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Friday, October 21, 2016

Colorism: A Journey


Welcome! Today I wanted to talk about something a little more personal than my usual posts, it's called colorism. This topic has always been near to my heart as it's something I've experienced all my life.  A lot of people I know don't actually believe colorism exists. Anyone who's grown up with darker skin has experienced first had the differences in how they're treated compared to their lighter counterparts. 

Growing up I've always had dark skin, for the first couple years of my life it didn't bother me. I was unaware it would ever be a problem, after all it was only my skin. I first noticed the difference in how I was treated in elementary school. I can remember it  distinctly. It was during recess. All of my girl friends were choosing "boy friends" so that we could play house. When it was mine turn to pick the boy I choose had the most disgusted look on his face. When asked what was wrong he "why do I have to get the blacky". At first, I didn't understand he was African American too why would he call me blacky. Then his friends joined in and started calling me burnt, the darkness, a shadow, and other horrible names. I was hurt. All I wanted to do was play house with my friends but the next thing I knew I was being teased relentlessly. That night I went home crying and my mother told me that I was beautiful; that my skin was rich with my heritage, and that I should be proud of the skin on my body because the sun loved it so. 

Though I knew my mother was correct it never made hearing the teasing any less painful. So, in middle school I tried to lighten my skin socially. I stayed away from anything that could be seen as "ghetto" or stereotypical. I never showed my anger (so I could never be considered the "angry black lady"), avoided aav (African American vernacular) like it was the plague, I stayed quiet, straightened my hair almost every week, and stayed out of the sun. Staying indoors during the summer is something I most regret now. At the time it was to prevent me from getting any darker, but looking back I missed out on a lot of fun. I envied and resented people with lighter skin tones, they didn't worry about going out in the sun, they were always portrayed as beautiful, clean, respected, and in a lot of situations given opportunities that were closed for me.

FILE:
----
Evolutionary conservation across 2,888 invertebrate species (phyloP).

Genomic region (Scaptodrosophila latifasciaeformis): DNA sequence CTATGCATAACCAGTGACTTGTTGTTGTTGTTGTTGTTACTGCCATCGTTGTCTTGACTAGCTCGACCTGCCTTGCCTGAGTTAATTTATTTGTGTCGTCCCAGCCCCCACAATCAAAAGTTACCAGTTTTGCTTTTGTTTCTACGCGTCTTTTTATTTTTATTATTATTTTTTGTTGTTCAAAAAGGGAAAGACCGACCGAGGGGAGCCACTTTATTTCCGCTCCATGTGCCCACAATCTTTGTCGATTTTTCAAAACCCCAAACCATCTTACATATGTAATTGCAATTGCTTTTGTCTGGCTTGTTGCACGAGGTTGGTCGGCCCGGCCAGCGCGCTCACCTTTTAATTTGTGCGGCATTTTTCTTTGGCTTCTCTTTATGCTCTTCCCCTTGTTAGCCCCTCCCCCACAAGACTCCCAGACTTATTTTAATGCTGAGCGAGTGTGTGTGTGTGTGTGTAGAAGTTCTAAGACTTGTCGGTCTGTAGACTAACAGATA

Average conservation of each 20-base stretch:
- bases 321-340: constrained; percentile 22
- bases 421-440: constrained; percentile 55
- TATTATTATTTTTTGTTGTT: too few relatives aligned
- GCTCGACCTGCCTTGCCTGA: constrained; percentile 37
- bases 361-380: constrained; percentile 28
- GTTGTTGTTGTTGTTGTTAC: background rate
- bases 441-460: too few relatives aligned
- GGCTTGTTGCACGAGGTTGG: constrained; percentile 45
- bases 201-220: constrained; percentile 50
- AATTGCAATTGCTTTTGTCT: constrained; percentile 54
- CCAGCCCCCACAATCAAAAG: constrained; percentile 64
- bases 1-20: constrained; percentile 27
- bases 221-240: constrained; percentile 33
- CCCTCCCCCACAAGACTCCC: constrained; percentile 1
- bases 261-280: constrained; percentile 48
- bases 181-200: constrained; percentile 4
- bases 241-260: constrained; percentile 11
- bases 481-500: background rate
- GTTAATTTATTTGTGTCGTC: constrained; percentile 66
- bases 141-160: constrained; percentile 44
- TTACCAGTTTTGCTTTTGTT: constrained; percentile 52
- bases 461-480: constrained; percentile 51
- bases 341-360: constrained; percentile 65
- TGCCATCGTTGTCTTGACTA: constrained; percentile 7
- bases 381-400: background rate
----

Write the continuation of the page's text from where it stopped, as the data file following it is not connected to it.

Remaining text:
My skin seemed to work against me in most parts of my life. In school teachers were always surprised by intelligence and the "properness" of my speech. This was most notable in my english and math classes. I always took advance classes where I was one of a few minorities. Socially other African Americans thought that I was " too dark to act so white" I was frequently called an Oreo and told that I "speak funny". 


Finally, embracing that I was dark, beautiful, and worthy was one of toughest, but most rewarding journeys. I owe it completely to my mother. Throughout my life my mother has always been there for me when ever I began feeling low. She constantly reminded me of how beautiful, strong, and powerful I am and encouraged me to love myself. She always encouraged me to go outside and take care of the skin I had saying "if our ancestors could only see you.." with all the love in her eyes. When I entered college I finally began hearing her. Everything she ever told me was true. Yes, I am dark, but that doesn't make me any less beautiful. I am strong and kissed by the sun.

-Dahlia

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